6 Top Tips to Prepare for a Marketing Executive Interview
Interviews can be daunting, particularly interviews for Marketing Executive roles. There is a magnitude of reasons why that is the case, such as the all-encompassing nature of marketing & how it sits differently within every business. So, how do you best prepare for a Marketing Executive interview?
1) Understand your strengths & weaknesses
As I mentioned earlier, marketing is such a broad topic it is not reasonable to expect you to be an expert in all areas of marketing. That is, of course, unless you’re ridiculously overqualified, which then raises so many other questions!
It is important to acknowledge where the gaps in your knowledge/experience lie. By knowing where you are weaker, you can then decide either:
I need to gain experience in this area
I do not see that area being a part of my long-term career and I would rather focus my attention on gaining further expertise in the areas that are important to me
Understanding this will help you qualify whether a role is truly right for you.
Likewise, it’s crucial you can understand your strengths and then be able to articulate & provide evidence around them (more on this later).
The importance of this next point cannot be overstated. If you do not understand the role you’re interviewing for there is very little chance you will get the job. It is as simple as that.
Make sure you understand the following:
What do they recruit for?
What is the businesses history?
What industry do they operate within?
It is a basic error and, frankly, a waste of everybody’s time (yourself included) not carrying out this research. There is no excuse.
After this basic research, consider (from a marketing perspective):
What are they doing now which could be improved?
What could impact their sector?
And by piecing the previous research together, contemplate:
What have you done previously which could benefit them?
By piecing together their pain points with your skill set, you will be displaying an impressive commercial acumen whilst exhibiting the positive impact you could instantly have.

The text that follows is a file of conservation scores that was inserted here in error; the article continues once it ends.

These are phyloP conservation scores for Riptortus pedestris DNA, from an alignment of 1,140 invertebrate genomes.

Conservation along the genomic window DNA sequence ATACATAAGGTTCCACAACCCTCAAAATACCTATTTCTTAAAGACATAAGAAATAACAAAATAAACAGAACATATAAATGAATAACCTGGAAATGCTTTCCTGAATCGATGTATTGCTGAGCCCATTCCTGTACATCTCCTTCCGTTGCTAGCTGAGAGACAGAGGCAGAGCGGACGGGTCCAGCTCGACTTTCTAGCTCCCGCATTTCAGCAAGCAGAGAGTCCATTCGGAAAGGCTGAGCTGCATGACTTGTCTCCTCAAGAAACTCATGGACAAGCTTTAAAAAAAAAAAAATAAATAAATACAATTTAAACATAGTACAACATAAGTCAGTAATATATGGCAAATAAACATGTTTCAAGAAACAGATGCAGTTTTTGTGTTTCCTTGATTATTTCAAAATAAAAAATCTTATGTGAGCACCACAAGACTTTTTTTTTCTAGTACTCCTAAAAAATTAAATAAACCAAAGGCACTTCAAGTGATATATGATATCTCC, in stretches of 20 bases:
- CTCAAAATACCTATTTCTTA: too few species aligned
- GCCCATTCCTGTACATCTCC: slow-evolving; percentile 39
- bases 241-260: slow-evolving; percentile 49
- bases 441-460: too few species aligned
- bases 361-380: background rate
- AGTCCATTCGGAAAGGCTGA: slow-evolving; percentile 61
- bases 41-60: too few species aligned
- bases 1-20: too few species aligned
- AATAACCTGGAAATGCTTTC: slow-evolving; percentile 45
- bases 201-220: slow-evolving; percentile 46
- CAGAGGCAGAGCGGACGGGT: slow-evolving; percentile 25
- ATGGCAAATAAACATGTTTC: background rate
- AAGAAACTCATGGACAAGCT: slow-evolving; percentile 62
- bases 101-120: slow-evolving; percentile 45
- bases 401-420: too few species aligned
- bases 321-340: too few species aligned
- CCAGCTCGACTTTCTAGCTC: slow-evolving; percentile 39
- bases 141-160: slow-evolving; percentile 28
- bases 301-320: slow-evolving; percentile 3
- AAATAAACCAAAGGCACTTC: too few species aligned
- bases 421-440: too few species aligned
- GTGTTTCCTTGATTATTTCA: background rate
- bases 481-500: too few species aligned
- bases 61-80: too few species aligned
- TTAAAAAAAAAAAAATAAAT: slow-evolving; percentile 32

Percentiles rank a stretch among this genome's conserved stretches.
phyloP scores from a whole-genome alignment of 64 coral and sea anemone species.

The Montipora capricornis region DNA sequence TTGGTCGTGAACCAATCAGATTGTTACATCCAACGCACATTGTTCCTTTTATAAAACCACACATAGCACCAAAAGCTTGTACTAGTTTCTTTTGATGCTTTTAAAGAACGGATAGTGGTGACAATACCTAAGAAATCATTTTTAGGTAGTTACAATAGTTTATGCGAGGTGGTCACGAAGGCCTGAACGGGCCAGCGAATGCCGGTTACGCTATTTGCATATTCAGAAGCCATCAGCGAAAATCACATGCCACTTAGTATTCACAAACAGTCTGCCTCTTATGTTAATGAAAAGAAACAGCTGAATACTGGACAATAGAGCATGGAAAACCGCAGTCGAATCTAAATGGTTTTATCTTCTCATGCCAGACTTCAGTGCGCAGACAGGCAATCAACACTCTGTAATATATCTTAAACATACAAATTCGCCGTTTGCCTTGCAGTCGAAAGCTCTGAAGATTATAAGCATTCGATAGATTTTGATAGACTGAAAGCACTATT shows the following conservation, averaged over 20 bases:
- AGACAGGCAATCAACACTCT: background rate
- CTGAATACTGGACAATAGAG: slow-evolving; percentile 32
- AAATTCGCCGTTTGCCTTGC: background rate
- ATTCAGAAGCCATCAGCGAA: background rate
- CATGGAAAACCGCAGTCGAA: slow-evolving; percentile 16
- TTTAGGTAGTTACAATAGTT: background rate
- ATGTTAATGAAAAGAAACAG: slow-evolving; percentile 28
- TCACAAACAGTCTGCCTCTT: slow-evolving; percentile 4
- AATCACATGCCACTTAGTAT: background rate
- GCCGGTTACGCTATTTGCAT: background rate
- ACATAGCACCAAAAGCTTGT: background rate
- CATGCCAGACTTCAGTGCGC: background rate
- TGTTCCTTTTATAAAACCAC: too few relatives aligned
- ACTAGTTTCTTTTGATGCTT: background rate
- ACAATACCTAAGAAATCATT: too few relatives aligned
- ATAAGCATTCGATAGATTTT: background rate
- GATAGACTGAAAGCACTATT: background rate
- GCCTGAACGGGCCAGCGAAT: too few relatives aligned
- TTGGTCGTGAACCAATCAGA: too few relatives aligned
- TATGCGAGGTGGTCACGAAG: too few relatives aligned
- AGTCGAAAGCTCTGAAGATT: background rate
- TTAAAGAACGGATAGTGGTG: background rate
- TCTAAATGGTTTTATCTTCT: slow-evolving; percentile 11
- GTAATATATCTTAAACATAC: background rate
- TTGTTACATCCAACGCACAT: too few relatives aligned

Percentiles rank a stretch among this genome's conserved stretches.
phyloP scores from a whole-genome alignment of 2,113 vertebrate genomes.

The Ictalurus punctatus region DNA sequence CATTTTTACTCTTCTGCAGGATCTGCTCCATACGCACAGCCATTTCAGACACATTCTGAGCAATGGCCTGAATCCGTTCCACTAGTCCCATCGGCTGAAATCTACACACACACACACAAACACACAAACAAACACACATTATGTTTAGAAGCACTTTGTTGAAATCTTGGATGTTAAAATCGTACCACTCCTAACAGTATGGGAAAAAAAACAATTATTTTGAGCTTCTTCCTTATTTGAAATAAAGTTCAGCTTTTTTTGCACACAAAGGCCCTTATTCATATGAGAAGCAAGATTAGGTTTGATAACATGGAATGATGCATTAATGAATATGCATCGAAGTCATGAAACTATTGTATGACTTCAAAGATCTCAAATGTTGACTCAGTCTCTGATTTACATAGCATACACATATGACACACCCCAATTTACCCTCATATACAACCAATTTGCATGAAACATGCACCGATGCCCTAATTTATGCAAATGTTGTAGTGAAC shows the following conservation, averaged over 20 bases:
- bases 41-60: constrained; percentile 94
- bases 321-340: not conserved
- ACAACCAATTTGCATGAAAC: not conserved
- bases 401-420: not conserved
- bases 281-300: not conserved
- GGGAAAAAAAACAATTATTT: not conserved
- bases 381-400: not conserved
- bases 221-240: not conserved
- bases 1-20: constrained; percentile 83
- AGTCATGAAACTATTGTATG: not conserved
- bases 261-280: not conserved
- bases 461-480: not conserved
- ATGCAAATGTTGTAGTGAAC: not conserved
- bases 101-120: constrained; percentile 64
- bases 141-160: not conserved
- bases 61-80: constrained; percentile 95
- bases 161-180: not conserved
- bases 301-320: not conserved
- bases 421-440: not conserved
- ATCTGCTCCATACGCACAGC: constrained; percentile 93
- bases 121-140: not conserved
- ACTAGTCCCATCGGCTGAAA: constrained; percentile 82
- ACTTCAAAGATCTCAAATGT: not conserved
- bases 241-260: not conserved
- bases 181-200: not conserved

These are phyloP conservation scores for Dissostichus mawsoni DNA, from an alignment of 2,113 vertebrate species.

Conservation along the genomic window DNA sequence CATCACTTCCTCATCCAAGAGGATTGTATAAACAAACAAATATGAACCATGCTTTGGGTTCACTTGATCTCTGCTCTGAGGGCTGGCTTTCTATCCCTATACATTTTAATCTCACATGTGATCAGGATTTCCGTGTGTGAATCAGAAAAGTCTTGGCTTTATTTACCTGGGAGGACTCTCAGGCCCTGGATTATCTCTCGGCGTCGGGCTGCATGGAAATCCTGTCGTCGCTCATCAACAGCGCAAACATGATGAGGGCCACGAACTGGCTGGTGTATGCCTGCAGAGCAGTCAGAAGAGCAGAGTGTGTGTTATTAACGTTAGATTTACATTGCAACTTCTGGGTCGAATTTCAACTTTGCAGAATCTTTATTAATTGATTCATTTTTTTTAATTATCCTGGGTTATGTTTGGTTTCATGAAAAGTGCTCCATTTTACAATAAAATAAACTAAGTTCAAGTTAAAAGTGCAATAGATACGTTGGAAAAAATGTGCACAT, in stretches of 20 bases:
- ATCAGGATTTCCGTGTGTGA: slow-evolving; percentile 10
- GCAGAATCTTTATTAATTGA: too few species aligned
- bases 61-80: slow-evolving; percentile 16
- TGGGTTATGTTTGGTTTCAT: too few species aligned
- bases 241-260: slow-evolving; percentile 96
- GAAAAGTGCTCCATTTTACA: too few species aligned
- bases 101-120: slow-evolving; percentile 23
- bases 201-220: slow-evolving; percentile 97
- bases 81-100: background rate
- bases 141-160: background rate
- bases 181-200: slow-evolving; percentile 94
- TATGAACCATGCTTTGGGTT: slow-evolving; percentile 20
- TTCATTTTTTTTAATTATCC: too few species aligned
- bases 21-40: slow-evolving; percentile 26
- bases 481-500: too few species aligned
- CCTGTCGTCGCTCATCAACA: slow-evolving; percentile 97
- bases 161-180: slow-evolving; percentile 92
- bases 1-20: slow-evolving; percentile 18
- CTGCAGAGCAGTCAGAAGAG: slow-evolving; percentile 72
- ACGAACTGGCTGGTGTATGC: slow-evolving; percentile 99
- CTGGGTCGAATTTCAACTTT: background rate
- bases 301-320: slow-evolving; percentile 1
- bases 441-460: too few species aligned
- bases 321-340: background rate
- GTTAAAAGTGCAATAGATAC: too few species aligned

3) Prove you’re effective
Marketing is not the colouring in department. Everything can be tracked.
At a Marketing Executive level, it’s one thing being able to list what you done & the systems you use but having the ability to demonstrate how you have been successful will set you apart.
For example, if you’ve worked on email marketing campaigns, how have you:
Increased open rates
Increased click-through rates
Then think about what lessons you’ve learned from your experiences. What could you have done differently to be more successful?
If you can demonstrate your success, as well as reflect on how you can continue to progress, you will be setting yourself apart from the crowd.
4) A is for Attitude
With marketing being such a wide-ranging profession, you won’t be expected to be an expert in all areas. It’s just impossible. But that is also why being able to transmit an inquisitive, positive & ambitious personality is of paramount importance.
This sort of attitude will show you can adapt to a new business, even without having the exact skill set required, you’d be able to learn quickly & thrive. Show you’re worth the investment.
5) Alarm bells. Nobody likes them. Fact.
Whether that’s your alarm in the morning, a fire alarm or even a burglar alarm, ALARMS ARE NOT GOOD! By definition, they literally mean you should be alarmed.
“Remind me, why are you looking for a new opportunity?” – Don’t let this simple question be your downfall by setting off alarm bells with your answer.
Put yourself in the interviewer’s shoes. Everybody has their reasons for looking for a new opportunity but how you communicate this can be the difference between getting the job or not.
So, have a good think about how you are why you’re looking to leave and think about how you’ll convey this message.
6) Ask questions
Let me round this piece off with a point that comes up in every interview advice piece out there, “ask questions”. This is your opportunity to show a genuine interest in the business.
I have always felt like there are so many similarities between interviews & dating. Whether that’s the pre-date nerves, the walk of shame after knowing you’ve performed badly, or making sure you come across as interested, but not too keen.
But a key element (apparently) of a successful date is to ask interesting questions.
People love to talk about themselves, and hiring managers are no different and they should be proud of the business they represent; of the marketing activities they undertake. Asking well thought out questions also gives you a final opportunity to show your ambition & research & thus finish on a strong note.
Questions you could ask include:
Why are you making this hire?
How do you foresee this role progressing?
What is the next hire you’d look to make to your team?
What do you like about the company culture?
Do all of this, and you will give yourself the best possible chance to nail your next interview.